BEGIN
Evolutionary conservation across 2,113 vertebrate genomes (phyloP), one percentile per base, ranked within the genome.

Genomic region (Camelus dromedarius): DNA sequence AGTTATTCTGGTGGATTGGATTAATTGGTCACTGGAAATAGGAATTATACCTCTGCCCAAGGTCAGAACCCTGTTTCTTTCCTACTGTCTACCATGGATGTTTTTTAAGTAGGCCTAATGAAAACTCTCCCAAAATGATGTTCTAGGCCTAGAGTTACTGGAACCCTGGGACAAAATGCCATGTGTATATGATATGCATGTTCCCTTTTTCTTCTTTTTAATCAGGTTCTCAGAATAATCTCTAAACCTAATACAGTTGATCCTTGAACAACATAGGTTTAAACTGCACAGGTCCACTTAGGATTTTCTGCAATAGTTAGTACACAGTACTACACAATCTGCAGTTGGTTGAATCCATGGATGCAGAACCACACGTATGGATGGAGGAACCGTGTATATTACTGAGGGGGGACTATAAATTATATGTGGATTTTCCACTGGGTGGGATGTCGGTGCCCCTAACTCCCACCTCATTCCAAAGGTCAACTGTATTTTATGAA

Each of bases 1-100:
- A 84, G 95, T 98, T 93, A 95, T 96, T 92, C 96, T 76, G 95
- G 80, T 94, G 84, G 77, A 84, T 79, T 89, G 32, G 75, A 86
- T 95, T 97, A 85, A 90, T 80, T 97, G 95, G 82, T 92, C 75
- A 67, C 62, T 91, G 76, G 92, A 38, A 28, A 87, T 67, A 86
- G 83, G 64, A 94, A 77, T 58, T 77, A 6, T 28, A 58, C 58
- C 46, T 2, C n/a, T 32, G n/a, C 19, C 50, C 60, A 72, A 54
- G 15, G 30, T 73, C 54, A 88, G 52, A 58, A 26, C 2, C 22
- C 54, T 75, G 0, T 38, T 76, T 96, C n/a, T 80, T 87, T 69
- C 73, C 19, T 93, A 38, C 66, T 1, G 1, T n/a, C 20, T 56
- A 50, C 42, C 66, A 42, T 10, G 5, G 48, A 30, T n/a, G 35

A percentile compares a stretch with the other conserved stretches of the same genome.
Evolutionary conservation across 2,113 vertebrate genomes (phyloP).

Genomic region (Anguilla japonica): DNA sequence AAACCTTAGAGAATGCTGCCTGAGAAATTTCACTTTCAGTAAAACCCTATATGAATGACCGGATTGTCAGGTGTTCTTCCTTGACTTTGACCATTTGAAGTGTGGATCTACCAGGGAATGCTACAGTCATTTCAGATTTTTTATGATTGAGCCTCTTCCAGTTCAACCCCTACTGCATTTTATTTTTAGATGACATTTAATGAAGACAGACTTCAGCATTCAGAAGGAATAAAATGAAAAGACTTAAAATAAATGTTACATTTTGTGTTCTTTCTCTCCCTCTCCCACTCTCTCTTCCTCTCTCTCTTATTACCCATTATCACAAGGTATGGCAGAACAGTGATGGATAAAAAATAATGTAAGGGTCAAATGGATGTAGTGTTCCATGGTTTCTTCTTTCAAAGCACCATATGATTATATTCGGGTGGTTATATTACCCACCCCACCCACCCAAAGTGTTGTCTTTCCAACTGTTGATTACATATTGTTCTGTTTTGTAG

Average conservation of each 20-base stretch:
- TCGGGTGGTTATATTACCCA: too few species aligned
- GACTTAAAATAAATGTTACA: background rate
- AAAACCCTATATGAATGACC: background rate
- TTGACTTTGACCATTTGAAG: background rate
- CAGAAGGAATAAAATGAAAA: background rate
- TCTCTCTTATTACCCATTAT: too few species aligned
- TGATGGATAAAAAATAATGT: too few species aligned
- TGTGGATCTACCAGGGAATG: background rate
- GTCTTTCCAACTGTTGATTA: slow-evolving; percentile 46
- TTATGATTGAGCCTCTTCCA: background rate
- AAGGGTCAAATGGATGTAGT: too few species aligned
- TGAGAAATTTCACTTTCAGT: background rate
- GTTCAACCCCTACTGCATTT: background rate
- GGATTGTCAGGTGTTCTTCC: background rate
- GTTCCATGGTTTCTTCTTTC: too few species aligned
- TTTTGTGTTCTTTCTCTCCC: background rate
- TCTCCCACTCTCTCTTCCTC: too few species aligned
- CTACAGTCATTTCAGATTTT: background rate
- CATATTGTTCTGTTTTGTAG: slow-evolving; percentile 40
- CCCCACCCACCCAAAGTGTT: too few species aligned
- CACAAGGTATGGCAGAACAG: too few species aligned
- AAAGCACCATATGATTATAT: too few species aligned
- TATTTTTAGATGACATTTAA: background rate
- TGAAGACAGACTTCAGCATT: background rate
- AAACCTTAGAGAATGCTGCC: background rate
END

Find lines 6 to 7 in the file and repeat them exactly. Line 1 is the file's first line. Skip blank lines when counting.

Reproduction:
- T 95, T 97, A 85, A 90, T 80, T 97, G 95, G 82, T 92, C 75
- A 67, C 62, T 91, G 76, G 92, A 38, A 28, A 87, T 67, A 86